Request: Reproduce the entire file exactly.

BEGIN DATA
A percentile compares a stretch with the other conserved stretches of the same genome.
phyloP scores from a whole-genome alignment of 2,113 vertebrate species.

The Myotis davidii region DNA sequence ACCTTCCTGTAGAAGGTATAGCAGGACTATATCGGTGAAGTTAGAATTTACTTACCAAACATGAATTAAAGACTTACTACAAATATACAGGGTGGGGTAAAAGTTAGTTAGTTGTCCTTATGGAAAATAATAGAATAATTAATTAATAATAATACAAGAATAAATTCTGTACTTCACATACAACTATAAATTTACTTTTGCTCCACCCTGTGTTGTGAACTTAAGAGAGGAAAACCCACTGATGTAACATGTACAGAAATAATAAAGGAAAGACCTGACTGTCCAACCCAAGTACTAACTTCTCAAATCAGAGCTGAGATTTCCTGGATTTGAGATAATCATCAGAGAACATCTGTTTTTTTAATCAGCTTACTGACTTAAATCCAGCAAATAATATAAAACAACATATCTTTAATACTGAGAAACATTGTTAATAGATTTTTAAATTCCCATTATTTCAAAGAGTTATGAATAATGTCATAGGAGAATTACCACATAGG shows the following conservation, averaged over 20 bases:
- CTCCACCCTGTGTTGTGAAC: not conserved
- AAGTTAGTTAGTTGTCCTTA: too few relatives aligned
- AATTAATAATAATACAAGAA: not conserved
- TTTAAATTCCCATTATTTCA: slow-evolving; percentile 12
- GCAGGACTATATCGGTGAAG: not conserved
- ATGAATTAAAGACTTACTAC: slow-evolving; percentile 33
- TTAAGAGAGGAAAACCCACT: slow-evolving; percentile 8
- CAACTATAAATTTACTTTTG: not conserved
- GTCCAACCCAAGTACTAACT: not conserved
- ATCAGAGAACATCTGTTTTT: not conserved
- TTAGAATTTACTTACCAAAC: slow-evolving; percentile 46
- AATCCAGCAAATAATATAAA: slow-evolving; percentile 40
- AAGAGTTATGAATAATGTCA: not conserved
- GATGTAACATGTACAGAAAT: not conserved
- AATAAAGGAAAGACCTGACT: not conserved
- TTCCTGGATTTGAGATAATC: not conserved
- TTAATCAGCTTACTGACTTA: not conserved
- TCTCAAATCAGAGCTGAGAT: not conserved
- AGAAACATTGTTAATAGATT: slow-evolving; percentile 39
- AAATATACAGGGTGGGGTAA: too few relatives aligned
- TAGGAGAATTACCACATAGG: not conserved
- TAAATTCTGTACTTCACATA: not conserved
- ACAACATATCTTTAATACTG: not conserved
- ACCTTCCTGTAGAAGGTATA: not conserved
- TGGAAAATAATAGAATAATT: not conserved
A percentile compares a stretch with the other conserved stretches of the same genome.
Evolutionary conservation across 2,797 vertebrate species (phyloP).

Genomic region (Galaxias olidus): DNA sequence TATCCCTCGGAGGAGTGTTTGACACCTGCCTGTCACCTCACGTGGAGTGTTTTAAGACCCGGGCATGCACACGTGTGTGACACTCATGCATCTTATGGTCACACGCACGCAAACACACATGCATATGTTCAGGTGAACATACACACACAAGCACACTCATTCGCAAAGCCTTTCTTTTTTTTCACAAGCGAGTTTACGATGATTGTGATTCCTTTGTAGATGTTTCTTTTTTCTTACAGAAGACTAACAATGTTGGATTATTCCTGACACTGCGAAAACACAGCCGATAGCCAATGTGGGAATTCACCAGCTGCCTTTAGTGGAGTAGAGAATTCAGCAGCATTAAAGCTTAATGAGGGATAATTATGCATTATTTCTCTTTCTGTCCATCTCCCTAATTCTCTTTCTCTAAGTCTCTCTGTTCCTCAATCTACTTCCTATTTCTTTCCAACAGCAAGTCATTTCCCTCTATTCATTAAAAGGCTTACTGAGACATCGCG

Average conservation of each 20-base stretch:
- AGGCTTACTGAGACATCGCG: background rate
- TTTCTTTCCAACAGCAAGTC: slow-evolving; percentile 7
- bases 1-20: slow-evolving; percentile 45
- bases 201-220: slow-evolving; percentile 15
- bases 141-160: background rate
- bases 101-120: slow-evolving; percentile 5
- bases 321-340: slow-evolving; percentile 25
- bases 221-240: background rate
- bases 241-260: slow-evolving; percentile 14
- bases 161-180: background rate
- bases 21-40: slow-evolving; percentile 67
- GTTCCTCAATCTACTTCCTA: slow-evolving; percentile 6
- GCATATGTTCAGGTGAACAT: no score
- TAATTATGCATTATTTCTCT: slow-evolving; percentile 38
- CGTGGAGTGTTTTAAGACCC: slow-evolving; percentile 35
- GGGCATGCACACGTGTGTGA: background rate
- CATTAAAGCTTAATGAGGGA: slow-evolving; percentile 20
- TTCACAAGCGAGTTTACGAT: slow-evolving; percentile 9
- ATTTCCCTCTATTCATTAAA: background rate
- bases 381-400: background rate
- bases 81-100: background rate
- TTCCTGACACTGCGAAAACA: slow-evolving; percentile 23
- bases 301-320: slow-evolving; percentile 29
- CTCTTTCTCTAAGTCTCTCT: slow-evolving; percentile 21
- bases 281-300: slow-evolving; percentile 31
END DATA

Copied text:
A percentile compares a stretch with the other conserved stretches of the same genome.
phyloP scores from a whole-genome alignment of 2,113 vertebrate species.

The Myotis davidii region DNA sequence ACCTTCCTGTAGAAGGTATAGCAGGACTATATCGGTGAAGTTAGAATTTACTTACCAAACATGAATTAAAGACTTACTACAAATATACAGGGTGGGGTAAAAGTTAGTTAGTTGTCCTTATGGAAAATAATAGAATAATTAATTAATAATAATACAAGAATAAATTCTGTACTTCACATACAACTATAAATTTACTTTTGCTCCACCCTGTGTTGTGAACTTAAGAGAGGAAAACCCACTGATGTAACATGTACAGAAATAATAAAGGAAAGACCTGACTGTCCAACCCAAGTACTAACTTCTCAAATCAGAGCTGAGATTTCCTGGATTTGAGATAATCATCAGAGAACATCTGTTTTTTTAATCAGCTTACTGACTTAAATCCAGCAAATAATATAAAACAACATATCTTTAATACTGAGAAACATTGTTAATAGATTTTTAAATTCCCATTATTTCAAAGAGTTATGAATAATGTCATAGGAGAATTACCACATAGG shows the following conservation, averaged over 20 bases:
- CTCCACCCTGTGTTGTGAAC: not conserved
- AAGTTAGTTAGTTGTCCTTA: too few relatives aligned
- AATTAATAATAATACAAGAA: not conserved
- TTTAAATTCCCATTATTTCA: slow-evolving; percentile 12
- GCAGGACTATATCGGTGAAG: not conserved
- ATGAATTAAAGACTTACTAC: slow-evolving; percentile 33
- TTAAGAGAGGAAAACCCACT: slow-evolving; percentile 8
- CAACTATAAATTTACTTTTG: not conserved
- GTCCAACCCAAGTACTAACT: not conserved
- ATCAGAGAACATCTGTTTTT: not conserved
- TTAGAATTTACTTACCAAAC: slow-evolving; percentile 46
- AATCCAGCAAATAATATAAA: slow-evolving; percentile 40
- AAGAGTTATGAATAATGTCA: not conserved
- GATGTAACATGTACAGAAAT: not conserved
- AATAAAGGAAAGACCTGACT: not conserved
- TTCCTGGATTTGAGATAATC: not conserved
- TTAATCAGCTTACTGACTTA: not conserved
- TCTCAAATCAGAGCTGAGAT: not conserved
- AGAAACATTGTTAATAGATT: slow-evolving; percentile 39
- AAATATACAGGGTGGGGTAA: too few relatives aligned
- TAGGAGAATTACCACATAGG: not conserved
- TAAATTCTGTACTTCACATA: not conserved
- ACAACATATCTTTAATACTG: not conserved
- ACCTTCCTGTAGAAGGTATA: not conserved
- TGGAAAATAATAGAATAATT: not conserved
A percentile compares a stretch with the other conserved stretches of the same genome.
Evolutionary conservation across 2,797 vertebrate species (phyloP).

Genomic region (Galaxias olidus): DNA sequence TATCCCTCGGAGGAGTGTTTGACACCTGCCTGTCACCTCACGTGGAGTGTTTTAAGACCCGGGCATGCACACGTGTGTGACACTCATGCATCTTATGGTCACACGCACGCAAACACACATGCATATGTTCAGGTGAACATACACACACAAGCACACTCATTCGCAAAGCCTTTCTTTTTTTTCACAAGCGAGTTTACGATGATTGTGATTCCTTTGTAGATGTTTCTTTTTTCTTACAGAAGACTAACAATGTTGGATTATTCCTGACACTGCGAAAACACAGCCGATAGCCAATGTGGGAATTCACCAGCTGCCTTTAGTGGAGTAGAGAATTCAGCAGCATTAAAGCTTAATGAGGGATAATTATGCATTATTTCTCTTTCTGTCCATCTCCCTAATTCTCTTTCTCTAAGTCTCTCTGTTCCTCAATCTACTTCCTATTTCTTTCCAACAGCAAGTCATTTCCCTCTATTCATTAAAAGGCTTACTGAGACATCGCG

Average conservation of each 20-base stretch:
- AGGCTTACTGAGACATCGCG: background rate
- TTTCTTTCCAACAGCAAGTC: slow-evolving; percentile 7
- bases 1-20: slow-evolving; percentile 45
- bases 201-220: slow-evolving; percentile 15
- bases 141-160: background rate
- bases 101-120: slow-evolving; percentile 5
- bases 321-340: slow-evolving; percentile 25
- bases 221-240: background rate
- bases 241-260: slow-evolving; percentile 14
- bases 161-180: background rate
- bases 21-40: slow-evolving; percentile 67
- GTTCCTCAATCTACTTCCTA: slow-evolving; percentile 6
- GCATATGTTCAGGTGAACAT: no score
- TAATTATGCATTATTTCTCT: slow-evolving; percentile 38
- CGTGGAGTGTTTTAAGACCC: slow-evolving; percentile 35
- GGGCATGCACACGTGTGTGA: background rate
- CATTAAAGCTTAATGAGGGA: slow-evolving; percentile 20
- TTCACAAGCGAGTTTACGAT: slow-evolving; percentile 9
- ATTTCCCTCTATTCATTAAA: background rate
- bases 381-400: background rate
- bases 81-100: background rate
- TTCCTGACACTGCGAAAACA: slow-evolving; percentile 23
- bases 301-320: slow-evolving; percentile 29
- CTCTTTCTCTAAGTCTCTCT: slow-evolving; percentile 21
- bases 281-300: slow-evolving; percentile 31